Summer is here, and with school out, it’s time for caregivers to entertain their kids at home for the next eight weeks. While the summer months are fun, they can also be challenging for parents who need to work, care for their children, and plan engaging and educational activities. That’s where the power of a super summer routine for kids comes in!
Just like sunscreen and fresh-squeezed lemonade, a strong routine will be your best friend during the summer season. You might think that sticking to a schedule is boring or limits spontaneity, but it’s quite the opposite. In fact, if you ask any early education teacher about the secret to a successful classroom, they’ll probably emphasize the importance of a solid routine. Children love going through their daily schedule, checking off tasks, and looking forward to what comes next.
A solid daily routine offers numerous benefits:
- Provides structure and predictability
- Reduces anxiety and stress
- Helps fight boredom
- Makes time pass effortlessly
- Prevents tantrums and meltdowns
- Gives a sense of confidence and security
When creating your family’s summer routine, consider including the following areas:
- Self-care (getting dressed, brushing teeth, bath time)
- Meals and snacks
- Clean up time (picking up toys, helping with meal prep)
- Outdoor activities (park, pool, playground, walks)
- Unstructured playtime (toys)
- Screen time
- Learning activities (science experiments, reading, Playlearning™)
- Errands (dentist, doctor, grocery store)
- Special outings (library, museums, parties)
6 Tips: Summer routines for kids
1. Break it up
Break the day into organized times such as early morning, breakfast, late morning, lunch, afternoon, and so on. Develop a routine that allows kids to play outside after breakfast and have quiet, unstructured playtime after lunch.
2. Super schedules
Creating an interactive schedule can be a game-changer. Set up a designated area on the wall that kids can reach and label it as the “Summer Schedule.” Cut out and laminate “Daily Routine” cards and stick them along the wall in the order that kids should go through them.
Consider having a large calendar for kids to practice days of the week and look forward to upcoming special events. Throughout the day, refer back to the “Summer Schedule” area and have your child show you what they’ve already done and what’s left in their day.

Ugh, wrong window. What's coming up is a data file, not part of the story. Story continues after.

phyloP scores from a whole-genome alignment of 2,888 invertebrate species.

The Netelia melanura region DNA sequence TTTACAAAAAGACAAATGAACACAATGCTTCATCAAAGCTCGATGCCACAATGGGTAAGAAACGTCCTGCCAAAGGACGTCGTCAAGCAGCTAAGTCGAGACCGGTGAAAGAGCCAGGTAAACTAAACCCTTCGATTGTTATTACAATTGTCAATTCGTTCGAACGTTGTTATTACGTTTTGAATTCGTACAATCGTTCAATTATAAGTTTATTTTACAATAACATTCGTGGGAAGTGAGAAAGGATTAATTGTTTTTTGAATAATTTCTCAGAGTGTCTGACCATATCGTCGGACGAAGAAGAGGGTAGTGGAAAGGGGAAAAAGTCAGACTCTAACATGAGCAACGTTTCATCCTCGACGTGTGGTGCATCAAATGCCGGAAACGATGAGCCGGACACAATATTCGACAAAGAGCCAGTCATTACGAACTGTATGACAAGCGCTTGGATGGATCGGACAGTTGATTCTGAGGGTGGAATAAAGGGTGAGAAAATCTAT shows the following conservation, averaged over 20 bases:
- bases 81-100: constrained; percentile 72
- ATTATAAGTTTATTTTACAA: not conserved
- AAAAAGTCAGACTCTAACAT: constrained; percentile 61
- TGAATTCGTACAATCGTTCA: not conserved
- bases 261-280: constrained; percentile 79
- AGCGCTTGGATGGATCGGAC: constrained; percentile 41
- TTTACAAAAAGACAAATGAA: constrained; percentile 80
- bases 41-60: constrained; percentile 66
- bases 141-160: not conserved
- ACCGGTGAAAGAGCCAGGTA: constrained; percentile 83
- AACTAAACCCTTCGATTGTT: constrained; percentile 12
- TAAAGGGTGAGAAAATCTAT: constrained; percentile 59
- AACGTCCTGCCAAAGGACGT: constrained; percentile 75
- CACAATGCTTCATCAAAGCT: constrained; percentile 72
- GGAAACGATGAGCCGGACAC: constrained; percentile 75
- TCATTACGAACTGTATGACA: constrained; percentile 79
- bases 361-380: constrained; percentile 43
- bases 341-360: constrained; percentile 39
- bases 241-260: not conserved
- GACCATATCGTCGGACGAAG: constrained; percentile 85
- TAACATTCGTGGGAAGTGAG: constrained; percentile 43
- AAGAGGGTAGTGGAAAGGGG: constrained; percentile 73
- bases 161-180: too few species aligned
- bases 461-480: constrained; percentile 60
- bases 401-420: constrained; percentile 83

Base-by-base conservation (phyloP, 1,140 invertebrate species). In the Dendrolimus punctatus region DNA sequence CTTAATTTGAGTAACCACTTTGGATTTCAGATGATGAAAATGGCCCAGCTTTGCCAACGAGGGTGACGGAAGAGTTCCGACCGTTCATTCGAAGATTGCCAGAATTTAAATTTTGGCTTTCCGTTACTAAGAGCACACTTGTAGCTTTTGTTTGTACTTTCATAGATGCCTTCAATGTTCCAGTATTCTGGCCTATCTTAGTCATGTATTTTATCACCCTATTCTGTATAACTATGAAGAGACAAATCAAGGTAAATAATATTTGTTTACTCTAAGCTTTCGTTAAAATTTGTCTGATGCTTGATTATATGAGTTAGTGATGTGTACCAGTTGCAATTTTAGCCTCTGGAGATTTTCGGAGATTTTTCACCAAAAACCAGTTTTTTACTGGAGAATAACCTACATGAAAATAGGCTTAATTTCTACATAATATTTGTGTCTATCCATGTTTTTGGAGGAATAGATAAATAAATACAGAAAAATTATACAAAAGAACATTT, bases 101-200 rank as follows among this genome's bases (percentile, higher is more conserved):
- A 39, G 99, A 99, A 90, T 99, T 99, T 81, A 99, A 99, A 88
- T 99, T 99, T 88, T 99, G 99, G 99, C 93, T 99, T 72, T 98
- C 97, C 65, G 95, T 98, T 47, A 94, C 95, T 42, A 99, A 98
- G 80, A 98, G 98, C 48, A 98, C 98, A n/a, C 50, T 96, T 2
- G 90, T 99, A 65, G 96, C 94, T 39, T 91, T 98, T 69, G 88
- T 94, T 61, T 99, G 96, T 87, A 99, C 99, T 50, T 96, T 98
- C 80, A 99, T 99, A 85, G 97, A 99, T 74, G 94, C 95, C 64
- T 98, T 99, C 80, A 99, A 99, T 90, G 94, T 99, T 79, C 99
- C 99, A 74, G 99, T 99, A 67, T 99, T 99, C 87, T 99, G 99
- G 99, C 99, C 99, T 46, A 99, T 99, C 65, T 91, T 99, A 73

To maintain consistency, designate specific days of the week for different activities. For example, you can do morning yoga every Monday and Wednesday, and go to the pool every Tuesday, Thursday, and Saturday. This way, when your child asks what you’re doing that day, you can refer to the specific day’s activity, fostering predictability and a sense of control.
3. Fighting boredom
Fighting boredom is crucial, especially for older children who may complain of being bored. To combat this, have a list of activities ready for them to choose from when they’re feeling bored.
Some ideas include puzzles, paint by numbers, reading books, conducting science experiments, playing board games or cards, listening to music, dancing, creating a mud kitchen, watching art videos, or building an obstacle course.
4. Learning opportunities
One of the biggest concerns during summer is the “learning slide.” However, keeping your child’s mind sharp doesn’t mean forcing them to study at a table every day. Summer is an excellent opportunity for hands-on learning.
For example, you can make a delicious summer recipe together and use problem-solving to measure the correct amount of ingredients to reinforce math skills. Exploring the water cycle by observing melting ice cubes outside on a hot sidewalk is another fun way to learn about life science. Listening to podcasts for kids or writing a story together about a summer adventure helps brush up on literacy skills.
5. Manage screen time
Remember, screen time doesn’t have to be mindless. Make it clear how much time kids can spend on the screen each day. Dr. Barbara Gablehouse, a retired pediatrician and member of the Lingokids Board of Educators, recommends that children spend at least an hour outside before looking at a screen. When children do make use of their screen time, it’s beneficial to ensure that it’s active learning time versus passive.
6. Keep it flexible
It’s okay to be flexible during the summer. While a routine is beneficial, allow room for relaxation and some rule-breaking, such as letting kids stay up past their bedtime or enjoy an extra popsicle for lunch. Adapt the routine gradually over the first weeks of summer and take note of what works or doesn’t work for your family.
Ultimately, summer is a time to go with the flow and enjoy watching your kiddos play. Embrace the power of a summer routine and make the most of this special time with your children.
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Parents, what are your summer routine hacks for kids?
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